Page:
Sykes's lyrical images are as vivid and amusing as ever on this 1960 set, with titles like "Set the Meat Outdoors" and "Hangover" among its standouts. Other than drummer Jump Jackson, the quartet behind the pianist is pretty obscure, but they rock his boogies with a vengeance. Contains a nice remake of his classic "Drivin' Wheel."
Oh, My Girl, the second album by singer/songwriter Jesse Sykes and her band the Sweet Hereafter – led by Phil Wandscher – picks up where her debut, Reckless Burning, left off. Songs are played at cough-syrup tempo, production is sparse, instrumentation equally so, offering just enough of a frame for the melody and lyrics to hang themselves on, and everything, absolutely everything, is underplayed. There is plenty of dynamic tension, but little to no dynamic range. Yes, this is a good thing. Sykes' ghostly voice, which hovers about her words more than inhabits them, has enough old-world folkiness, raw – if intentionally muted – willingness, and lonesome country pain in it to carry off these tunes with authority. Produced, mixed and engineered by multi-instrumentalist Tucker Martine, Oh, My Girl is full of slow, dipping passion, moody expressionism and poetic smarts to make it stand out in a sensual, narcotic way from the rest of the gothic alterna-twang pack. And one more thing: Sykes has more emotion in the grain of her halting, cracking voice than a whole army of Margo Timmins'es – so let the comparisons stop now, please.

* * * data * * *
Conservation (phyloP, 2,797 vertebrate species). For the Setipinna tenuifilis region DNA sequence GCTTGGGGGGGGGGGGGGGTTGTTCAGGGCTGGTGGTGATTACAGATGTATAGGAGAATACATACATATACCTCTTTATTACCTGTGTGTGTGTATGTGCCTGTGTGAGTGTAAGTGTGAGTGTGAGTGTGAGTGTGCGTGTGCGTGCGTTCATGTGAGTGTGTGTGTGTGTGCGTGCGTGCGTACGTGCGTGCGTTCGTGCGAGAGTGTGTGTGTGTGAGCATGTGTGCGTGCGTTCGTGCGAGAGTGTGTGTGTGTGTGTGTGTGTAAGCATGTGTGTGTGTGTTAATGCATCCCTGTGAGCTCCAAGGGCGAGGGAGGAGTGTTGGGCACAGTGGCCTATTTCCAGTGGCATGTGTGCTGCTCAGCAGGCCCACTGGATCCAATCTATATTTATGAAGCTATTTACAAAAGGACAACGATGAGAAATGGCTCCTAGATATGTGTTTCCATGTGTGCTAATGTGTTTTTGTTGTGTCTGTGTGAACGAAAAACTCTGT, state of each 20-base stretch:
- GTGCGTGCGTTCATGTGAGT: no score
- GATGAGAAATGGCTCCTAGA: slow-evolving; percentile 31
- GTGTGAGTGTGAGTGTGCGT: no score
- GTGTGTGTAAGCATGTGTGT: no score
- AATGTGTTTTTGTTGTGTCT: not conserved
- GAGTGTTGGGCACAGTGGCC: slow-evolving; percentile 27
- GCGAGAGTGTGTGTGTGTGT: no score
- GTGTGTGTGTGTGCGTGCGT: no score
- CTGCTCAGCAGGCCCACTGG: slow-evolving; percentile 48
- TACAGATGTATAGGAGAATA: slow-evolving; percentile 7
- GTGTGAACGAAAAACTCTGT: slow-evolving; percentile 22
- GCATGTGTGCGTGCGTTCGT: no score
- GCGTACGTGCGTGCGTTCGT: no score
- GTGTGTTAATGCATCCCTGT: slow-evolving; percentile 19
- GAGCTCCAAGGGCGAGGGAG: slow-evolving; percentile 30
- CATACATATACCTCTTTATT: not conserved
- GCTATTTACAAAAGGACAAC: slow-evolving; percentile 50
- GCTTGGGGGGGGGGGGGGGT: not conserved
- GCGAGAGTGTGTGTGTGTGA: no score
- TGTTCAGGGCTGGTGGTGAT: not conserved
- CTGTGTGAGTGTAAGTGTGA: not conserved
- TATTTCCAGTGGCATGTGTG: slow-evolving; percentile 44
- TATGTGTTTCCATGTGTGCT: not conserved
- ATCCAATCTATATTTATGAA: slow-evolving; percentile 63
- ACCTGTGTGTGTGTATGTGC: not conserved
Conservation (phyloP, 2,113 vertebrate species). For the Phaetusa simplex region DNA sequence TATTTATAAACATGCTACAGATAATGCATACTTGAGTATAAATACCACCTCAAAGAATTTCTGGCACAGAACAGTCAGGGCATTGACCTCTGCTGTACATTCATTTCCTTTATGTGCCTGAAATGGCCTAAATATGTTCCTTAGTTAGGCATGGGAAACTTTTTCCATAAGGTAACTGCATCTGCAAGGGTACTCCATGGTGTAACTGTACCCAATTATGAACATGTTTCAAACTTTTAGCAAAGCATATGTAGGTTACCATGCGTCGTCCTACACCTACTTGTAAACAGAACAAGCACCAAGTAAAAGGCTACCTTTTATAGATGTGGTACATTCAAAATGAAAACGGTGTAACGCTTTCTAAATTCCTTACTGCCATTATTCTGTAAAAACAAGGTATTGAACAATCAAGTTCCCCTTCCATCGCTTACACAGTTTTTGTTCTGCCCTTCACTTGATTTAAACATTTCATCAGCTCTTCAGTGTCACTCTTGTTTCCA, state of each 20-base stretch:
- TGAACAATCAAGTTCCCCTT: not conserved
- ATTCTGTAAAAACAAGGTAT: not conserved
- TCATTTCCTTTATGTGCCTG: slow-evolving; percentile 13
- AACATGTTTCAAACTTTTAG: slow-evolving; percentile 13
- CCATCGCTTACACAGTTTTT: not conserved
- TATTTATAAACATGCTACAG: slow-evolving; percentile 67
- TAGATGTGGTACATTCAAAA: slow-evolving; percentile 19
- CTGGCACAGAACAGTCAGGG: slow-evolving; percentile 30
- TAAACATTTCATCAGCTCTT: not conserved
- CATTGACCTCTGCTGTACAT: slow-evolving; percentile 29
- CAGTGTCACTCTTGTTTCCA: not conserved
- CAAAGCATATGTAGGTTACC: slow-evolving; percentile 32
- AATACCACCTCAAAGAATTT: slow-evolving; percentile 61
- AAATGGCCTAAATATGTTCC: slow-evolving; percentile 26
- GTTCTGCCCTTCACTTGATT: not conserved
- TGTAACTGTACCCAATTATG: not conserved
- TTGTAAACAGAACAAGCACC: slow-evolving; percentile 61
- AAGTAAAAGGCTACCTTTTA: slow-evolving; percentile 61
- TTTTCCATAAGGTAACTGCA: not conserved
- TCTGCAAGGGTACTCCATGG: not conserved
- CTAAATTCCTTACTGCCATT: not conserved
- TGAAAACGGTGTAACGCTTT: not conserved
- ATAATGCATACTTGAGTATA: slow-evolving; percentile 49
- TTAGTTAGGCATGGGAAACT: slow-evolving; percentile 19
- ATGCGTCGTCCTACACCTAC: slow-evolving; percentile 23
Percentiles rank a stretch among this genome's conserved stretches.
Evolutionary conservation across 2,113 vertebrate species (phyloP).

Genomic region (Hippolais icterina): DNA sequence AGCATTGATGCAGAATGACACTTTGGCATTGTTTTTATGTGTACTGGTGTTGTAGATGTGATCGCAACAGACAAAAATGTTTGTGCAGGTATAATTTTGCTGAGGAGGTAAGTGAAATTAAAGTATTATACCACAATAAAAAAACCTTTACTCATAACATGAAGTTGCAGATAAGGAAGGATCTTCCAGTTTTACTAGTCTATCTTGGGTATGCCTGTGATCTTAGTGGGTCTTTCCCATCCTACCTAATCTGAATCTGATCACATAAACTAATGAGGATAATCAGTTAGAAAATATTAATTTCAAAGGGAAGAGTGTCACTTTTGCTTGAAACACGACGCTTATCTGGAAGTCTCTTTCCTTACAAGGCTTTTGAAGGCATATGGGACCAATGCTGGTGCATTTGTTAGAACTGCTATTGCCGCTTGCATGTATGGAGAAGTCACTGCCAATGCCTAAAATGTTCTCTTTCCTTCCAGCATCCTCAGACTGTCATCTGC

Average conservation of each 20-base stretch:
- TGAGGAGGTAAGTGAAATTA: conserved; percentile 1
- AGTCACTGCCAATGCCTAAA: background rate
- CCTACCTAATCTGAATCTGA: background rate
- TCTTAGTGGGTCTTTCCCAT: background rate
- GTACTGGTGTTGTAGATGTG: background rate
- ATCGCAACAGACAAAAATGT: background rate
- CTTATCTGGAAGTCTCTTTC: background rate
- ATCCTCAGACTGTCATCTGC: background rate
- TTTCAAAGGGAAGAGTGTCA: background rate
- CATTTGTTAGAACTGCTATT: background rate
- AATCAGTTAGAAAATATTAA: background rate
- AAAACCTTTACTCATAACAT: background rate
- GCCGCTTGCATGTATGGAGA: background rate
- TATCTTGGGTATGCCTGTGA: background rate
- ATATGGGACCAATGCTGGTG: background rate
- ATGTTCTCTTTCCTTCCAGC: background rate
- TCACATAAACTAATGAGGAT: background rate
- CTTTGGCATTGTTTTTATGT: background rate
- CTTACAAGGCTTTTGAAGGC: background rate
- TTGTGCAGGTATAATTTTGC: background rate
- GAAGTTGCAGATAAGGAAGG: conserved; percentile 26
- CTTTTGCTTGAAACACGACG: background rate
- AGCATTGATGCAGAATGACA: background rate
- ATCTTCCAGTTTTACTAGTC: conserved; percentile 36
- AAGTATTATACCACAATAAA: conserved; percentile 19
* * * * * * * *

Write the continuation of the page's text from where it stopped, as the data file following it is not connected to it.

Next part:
Roosevelt Sykes expertly fit his classic, down-home piano riffs and style into a fabric that also contained elements of soul, funk, and R&B. The nine-cut date, reissued by Original Blues Classics, included such laments as "I Hate to Be Alone," "Lonely Day," and "She Ain't for Nobody," as well as the poignant "Yes Lawd," and less weighty "Satellite Baby" and "Jailbait." Besides Sykes' alternately bemused, ironic, and inviting vocals, there's superb tenor sax support from King Curtis, Robert Banks' tasty organ, and steady, nimble bass and drum assistance by Leonard Gaskin and drummer Belton Evans.
Taking what talents they've garnered from previous bands such as Hominy and Whiskeytown, lead singer Jesse Sykes and guitarist Phil Wandscher are onto something far bigger than the two could have foreseen. The opening title track lends itself as much to Margo Timmins as it does to a latter-day Lucinda Williams à la "Lonely Girls" in its almost morose tempo and arrangements, making the nearly seven-minute song glide along effortlessly and, to the listener, far shorter. The following numbers offer the same barren sounds, evoking images of members recording the songs in a log cabin. The well-trodden but solidly produced tracks never waver, especially "Doralee" and the slightly upbeat, honky tonk of "Lonely Hill." Resembling a trace of Neil Young's "Harvest Moon," the tune discusses heartbreak over a cross between Appalachian music and traditional country twang. "Don't Let Me Go" is another fine gem that doesn't stray too far from Sykes' strong points.